One huge mural from this new series is called The Broken Five, featuring a portrait of five men standing in a row. It’s easy to draw a parallel to the Central Park Five, with the recent release of Ava DuVernay’s acclaimed Netflix series When They See Us, based on five black teenagers wrongfully convicted of raping a woman in Central Park in the 1980s.
“It wasn’t my intention, but someone came to my studio and asked what the characters have to do with the Central Park Five,” said Johnson. “We live in a time when we connect things to what’s going on in our current moment, and conversations evolve through these connective tissues, whether they’re intentional or not.”
But using a title like Broken Men for a series, which features fragmented mosaics covered in broken glass, also feels like a metaphor for the #MeToo movement, and how the brokenness of men, like Harvey Weinstein and Bill Cosby, has been exposed.
“I’m conscious of how the movement has effectively started breaking down the structure of machismo and how masculinity has functioned as a dominant force,” said Johnson. “When I call these works Broken Men, I didn’t intend to gender or race them. It was meant as a stand in for the human condition.”
Johnson points out one artwork in the series which he claims represents his wife, the Iranian artist Sheree Hovsepian. The face of the figure has a pointed beak, and Johnson’s nickname for his wife is Bird.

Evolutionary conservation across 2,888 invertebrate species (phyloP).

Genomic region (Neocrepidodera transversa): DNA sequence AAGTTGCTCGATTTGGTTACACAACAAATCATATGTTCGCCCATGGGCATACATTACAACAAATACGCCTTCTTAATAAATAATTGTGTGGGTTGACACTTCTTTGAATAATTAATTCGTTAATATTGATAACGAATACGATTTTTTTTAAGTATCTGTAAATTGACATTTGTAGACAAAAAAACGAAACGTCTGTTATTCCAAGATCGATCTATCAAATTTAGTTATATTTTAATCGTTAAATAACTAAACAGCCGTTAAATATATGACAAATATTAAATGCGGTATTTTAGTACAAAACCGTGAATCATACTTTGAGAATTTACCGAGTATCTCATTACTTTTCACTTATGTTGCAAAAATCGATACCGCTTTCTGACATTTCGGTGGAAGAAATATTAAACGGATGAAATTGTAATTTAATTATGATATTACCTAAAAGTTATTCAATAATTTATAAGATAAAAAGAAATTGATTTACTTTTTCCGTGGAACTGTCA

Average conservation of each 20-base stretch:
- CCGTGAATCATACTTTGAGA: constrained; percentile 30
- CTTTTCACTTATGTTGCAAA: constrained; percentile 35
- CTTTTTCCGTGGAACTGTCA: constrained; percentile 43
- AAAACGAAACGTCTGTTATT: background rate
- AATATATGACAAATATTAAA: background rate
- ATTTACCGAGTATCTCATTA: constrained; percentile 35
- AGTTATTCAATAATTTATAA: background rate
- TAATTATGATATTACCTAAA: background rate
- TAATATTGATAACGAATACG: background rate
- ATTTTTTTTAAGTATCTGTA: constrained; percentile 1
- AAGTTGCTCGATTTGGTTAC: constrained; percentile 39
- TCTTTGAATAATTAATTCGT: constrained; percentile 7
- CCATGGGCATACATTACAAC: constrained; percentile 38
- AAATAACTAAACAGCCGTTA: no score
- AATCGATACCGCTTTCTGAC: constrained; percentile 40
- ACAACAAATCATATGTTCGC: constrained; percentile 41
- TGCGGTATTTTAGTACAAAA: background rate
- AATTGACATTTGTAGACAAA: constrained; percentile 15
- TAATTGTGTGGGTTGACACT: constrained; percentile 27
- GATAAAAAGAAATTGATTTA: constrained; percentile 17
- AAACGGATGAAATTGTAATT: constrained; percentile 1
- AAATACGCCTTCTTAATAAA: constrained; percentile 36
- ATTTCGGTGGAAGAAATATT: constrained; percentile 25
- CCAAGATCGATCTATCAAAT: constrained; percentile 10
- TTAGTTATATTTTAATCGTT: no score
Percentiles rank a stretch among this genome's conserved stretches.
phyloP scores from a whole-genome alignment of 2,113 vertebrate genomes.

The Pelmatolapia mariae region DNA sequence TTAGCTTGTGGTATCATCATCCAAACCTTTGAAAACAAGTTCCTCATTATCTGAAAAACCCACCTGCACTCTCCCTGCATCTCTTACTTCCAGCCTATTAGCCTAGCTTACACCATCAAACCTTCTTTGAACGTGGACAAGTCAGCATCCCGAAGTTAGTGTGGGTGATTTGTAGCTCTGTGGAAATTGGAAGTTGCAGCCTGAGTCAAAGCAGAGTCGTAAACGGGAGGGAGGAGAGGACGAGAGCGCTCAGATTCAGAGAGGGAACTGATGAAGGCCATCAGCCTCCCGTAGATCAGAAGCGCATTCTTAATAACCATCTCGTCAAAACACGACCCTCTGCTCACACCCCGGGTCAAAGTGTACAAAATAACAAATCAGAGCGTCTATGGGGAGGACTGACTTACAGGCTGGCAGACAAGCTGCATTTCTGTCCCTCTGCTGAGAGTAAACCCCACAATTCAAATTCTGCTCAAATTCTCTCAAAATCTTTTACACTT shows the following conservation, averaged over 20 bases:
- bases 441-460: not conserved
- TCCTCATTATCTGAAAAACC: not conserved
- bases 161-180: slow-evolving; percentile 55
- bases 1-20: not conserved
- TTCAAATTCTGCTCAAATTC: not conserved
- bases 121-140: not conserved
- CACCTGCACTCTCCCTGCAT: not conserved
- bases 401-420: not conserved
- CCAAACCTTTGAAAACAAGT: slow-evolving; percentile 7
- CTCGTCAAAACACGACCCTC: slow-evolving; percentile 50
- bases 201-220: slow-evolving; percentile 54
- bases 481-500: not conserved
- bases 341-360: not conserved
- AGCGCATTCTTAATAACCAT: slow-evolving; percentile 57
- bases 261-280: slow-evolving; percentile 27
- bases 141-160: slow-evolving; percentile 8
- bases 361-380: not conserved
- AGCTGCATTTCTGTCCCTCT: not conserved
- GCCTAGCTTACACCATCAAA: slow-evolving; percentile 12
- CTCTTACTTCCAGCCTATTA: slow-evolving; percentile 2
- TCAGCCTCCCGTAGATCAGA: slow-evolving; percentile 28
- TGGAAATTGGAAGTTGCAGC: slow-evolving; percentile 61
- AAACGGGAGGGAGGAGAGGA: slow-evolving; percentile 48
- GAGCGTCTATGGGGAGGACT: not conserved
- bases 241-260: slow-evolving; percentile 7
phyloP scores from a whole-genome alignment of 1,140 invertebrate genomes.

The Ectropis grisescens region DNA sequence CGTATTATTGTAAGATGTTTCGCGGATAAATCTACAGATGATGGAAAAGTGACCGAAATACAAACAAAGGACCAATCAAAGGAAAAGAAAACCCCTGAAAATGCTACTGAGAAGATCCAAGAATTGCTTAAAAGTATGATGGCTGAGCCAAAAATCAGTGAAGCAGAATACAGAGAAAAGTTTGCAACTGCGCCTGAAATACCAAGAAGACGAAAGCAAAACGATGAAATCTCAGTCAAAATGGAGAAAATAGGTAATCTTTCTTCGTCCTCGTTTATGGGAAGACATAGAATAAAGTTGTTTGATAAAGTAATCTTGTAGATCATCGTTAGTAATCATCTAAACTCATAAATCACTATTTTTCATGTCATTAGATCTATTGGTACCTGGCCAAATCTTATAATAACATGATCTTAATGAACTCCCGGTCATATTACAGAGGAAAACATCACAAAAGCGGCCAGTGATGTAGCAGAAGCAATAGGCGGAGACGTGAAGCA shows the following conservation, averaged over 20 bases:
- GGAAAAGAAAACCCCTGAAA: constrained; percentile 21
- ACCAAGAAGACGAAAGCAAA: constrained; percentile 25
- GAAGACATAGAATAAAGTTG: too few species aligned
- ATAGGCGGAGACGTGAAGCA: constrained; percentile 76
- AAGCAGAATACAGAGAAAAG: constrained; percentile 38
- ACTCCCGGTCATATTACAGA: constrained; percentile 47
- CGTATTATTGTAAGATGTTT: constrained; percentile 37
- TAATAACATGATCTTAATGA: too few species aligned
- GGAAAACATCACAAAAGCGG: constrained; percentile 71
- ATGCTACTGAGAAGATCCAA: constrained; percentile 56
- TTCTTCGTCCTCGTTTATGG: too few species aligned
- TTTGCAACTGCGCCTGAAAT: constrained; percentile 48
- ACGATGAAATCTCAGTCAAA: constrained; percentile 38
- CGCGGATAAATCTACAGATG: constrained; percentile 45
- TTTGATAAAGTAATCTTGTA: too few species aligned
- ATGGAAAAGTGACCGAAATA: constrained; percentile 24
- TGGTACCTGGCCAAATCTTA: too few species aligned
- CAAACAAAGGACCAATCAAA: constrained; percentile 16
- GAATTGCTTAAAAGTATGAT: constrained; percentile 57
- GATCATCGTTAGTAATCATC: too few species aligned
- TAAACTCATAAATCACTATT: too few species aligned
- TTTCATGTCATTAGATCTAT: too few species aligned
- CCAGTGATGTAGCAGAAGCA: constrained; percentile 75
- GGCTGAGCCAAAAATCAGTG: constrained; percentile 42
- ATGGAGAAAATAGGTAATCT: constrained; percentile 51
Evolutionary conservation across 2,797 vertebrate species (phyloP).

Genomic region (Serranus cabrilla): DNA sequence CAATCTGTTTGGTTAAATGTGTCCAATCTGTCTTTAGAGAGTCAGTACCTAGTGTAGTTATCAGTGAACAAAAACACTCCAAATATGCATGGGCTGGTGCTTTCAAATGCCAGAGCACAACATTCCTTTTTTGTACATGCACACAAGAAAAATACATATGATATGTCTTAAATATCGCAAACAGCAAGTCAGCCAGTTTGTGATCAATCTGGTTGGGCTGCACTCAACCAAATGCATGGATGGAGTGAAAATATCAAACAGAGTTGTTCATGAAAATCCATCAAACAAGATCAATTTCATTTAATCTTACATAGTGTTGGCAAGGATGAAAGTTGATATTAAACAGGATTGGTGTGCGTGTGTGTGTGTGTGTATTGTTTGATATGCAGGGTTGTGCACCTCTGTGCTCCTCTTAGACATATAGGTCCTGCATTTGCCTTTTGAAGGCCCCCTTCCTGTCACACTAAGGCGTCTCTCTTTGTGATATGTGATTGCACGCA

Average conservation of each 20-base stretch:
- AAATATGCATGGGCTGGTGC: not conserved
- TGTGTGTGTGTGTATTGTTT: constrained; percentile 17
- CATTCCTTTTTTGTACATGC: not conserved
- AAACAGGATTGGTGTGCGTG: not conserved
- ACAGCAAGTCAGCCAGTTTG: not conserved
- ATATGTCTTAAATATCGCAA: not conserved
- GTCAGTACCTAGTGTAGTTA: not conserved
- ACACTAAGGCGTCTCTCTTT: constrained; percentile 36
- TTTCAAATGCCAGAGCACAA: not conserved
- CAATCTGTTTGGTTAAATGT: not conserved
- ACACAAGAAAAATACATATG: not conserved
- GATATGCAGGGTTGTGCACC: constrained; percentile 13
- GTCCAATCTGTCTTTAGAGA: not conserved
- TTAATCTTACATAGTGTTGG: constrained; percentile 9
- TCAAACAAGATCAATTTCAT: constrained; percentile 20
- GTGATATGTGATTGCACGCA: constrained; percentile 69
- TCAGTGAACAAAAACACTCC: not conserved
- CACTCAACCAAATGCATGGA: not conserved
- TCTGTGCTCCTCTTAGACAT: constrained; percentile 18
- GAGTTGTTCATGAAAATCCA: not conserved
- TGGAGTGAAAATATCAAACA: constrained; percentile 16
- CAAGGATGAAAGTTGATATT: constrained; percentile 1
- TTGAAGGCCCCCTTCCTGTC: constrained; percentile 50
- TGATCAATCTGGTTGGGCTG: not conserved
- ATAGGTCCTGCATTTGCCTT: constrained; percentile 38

“It’s a literal re-negating on the maleness for me,” he said. “It had led some people to believe it’s about maleness, but it’s not exclusion.”
Though the Broken Men series calls to mind the chaotic portraits of Willem de Kooning, Marcel Duchamp’s Nude Descending a Staircase and Pablo Picasso’s Les Demoiselles d’Avignon, they also strike a similarity to the trippy books of Carlos Castaneda, where spiritual journeys often began with walks into nature.
Could these broken men each be on their own journeys? “I’ve been thinking maybe they are,” he said. “That existential journey of man v nature, the witness character sometimes alone or accompanied. In a way, they are hikers, left to their own devices.”
Despite the recent movement of resistance art across America – from murals made at the Mexican border wall, slogans on public billboards across the country and even satirical sculptures of the president naked – the artist notes that the Trump era isn’t necessarily a good time for art. Though, it could tap into a global sense of brokenness or the most broken man of all.
“I think doing anything under the Trump era is not a good thing, nor do I think artists are rewarded by a time that’s as frustrating as the one we happen to have,” he said.
“For artists to abandon their long-held aesthetic and political positions, to have that hijacked by some asshole that comes into office over the course of a couple of years, is quite obnoxious,” he added.
“I wouldn’t want my entire practice to be completely taken over by something so asinine.”